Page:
Today’s variations will work on 16th note rhythm patterns using a detaché stroke with the lower arm and string crossings with the upper arm. The problems are all similar, so the video clips will show Tristan playing just a few measures of each variation. However, during the lesson he played each variation in its entirety.
These variations are similar to the previous ones, but they add bow distribution into the mix. That means we have to try to get the same sound at the frog and the tip. At the tip the main issue will be to use the down bows to get back to the tip each time so that we don’t creep to the middle. It is helpful to use the balance of the left/right motion to get a good sound at the tip, and to stay at the tip.
One issue that I mentioned here to Tristan was not to “pump” each 16th note – in other words not to accent the detaché strokes but rather to connect them.
What you don’t see in these videos is that Tristan (and the other students) will have often played the variations several times in the lesson before getting them more-or-less right on the videos that I am showing. Each time there may have been subtle corrections, even though he had practiced them during the week. At the end of Variation #32 I told Tristan about the need to correct in “real time”. In other words, there is no “perfection” – there is “correction.”
I am reminded of what Carl Flesch wrote in his treatise “The Art of Violin Playing”:
“…In the physical sense, playing in tune is an impossibility. Yet there are a number of violinists who create the impression of playing in tune. How are we to explain this apparent contradiction? By the simple fact that these violinists, though they do not strike the note exactly, do correct it during the fraction of a second, either by shift of position or by means of a vibrato which approximates the true note. All this, when the player is correspondingly skillful, takes place so rapidly that the listener feels as though the note has been true from the very beginning, whereas it has only become so after a tiny lapse of time. Hence what we call playing in tune is no more than an extremely rapid, skillfully carried out improvement of the originally inexactly located pitch…”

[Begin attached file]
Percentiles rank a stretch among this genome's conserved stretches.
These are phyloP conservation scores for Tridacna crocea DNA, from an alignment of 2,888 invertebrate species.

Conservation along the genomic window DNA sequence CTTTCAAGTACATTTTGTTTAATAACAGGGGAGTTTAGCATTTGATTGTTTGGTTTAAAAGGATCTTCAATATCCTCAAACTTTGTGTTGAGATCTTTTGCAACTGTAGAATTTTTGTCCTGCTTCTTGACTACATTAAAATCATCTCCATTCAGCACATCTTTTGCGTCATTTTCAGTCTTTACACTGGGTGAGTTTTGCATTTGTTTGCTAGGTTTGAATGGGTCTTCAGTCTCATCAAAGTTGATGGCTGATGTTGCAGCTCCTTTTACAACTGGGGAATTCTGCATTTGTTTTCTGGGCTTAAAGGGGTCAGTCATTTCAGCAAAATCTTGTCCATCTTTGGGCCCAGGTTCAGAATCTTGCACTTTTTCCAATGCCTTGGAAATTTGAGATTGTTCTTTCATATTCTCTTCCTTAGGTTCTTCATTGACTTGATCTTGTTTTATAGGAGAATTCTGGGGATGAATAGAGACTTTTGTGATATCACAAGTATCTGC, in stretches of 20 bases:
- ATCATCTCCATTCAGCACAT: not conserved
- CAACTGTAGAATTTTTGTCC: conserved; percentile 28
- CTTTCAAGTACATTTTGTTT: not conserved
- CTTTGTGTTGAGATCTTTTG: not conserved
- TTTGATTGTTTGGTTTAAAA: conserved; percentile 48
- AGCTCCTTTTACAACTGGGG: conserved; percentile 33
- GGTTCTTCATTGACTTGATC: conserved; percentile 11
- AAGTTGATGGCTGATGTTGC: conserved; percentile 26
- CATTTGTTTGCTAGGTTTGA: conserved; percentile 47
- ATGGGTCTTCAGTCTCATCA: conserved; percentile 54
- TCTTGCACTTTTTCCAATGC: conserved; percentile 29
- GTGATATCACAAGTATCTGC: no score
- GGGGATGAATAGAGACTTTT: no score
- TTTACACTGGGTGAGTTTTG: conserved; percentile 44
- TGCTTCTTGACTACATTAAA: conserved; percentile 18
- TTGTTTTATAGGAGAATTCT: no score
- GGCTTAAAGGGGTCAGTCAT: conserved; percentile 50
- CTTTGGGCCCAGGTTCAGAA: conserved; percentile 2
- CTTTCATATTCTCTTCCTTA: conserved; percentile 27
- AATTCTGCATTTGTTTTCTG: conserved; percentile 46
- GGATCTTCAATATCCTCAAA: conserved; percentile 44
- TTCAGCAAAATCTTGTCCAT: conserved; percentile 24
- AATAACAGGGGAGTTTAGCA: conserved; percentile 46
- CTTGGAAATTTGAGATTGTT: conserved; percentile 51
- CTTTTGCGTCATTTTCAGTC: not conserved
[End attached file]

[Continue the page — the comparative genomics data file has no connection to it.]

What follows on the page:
Variation #34 and #35:
These variations are both working on legato string crossings in the middle of the bow. Variation #34 is an Arc, using the upper arm for the string crossings at the tempo that Tristan chose. Variation #35 is a Figure Eight. For this one Tristan chose a faster tempo, and therefore he needed to use more of the wrist and fingers. (The smaller body parts can move faster than the larger parts of the arm).
I notice that some people have more difficulty executing the movement of the wrist going up, while some people have more difficulty going down. In any case, the problem must be addressed and solved so that the wrist moves equally around the core of the arm, going both up and down from the central place. Tristan had problems with the wrist going in the “up” direction earlier, but by Variation #35 it is becoming smoother and rounder.
Variations #36 and #37:
Variations #36 and #37 are both working with the staccato stroke again. In the middle of the bow the upper arm does the string crossing and the lower arm does the staccato. Variation #37 should be played both as hooked staccato and flying spiccato.
This variation is for bow distribution, left/right motion, and string crossings with the upper arm at both the frog and tip. The student should pay attention to getting a big, core sound at both the frog and tip.
Variations #39 and #40:
The last two variations of Theme No. 34 are both very fast waves, requiring use of the fingers and wrist. By the time they get to these variations, the students will have had experience with several wave variations in No. 34 (#8, #19, and #25) after having explored the bowing figures, the finger and wrist exercises, and the “2,2,2 Waves”. They will have been working on these preliminary exercises for several weeks, and by this time they should be comfortable enough to be able to play the waves fairly fast and evenly with the wrist and fingers. Of course, playing smooth string crossings is a lifetime project for all of us.
Since bow distribution is an important facet of these variations, I usually show the students a good exercise for dividing the bow into 8 parts (for #39) and 16 parts (for #40):
Needless to say, these string crossings are still a “work-in-progress” for Tristan, but with his determination and practice he will continue to improve the accuracy of this technique.
I would like to thank Tristan for allowing me to use these videos with him while he was learning about the important topic of string crossings. He made a lot of progress in his understanding of bow technique during these several weeks.
In the next Blog we will start on Theme No. 35, addressing the issues involved with string crossings over three strings. I will be working with my student Zach on these variations.
*If you have questions or comments about The Joy of Feuillard, Dr. Robert Jesselson can be reached directly at firstname.lastname@example.org.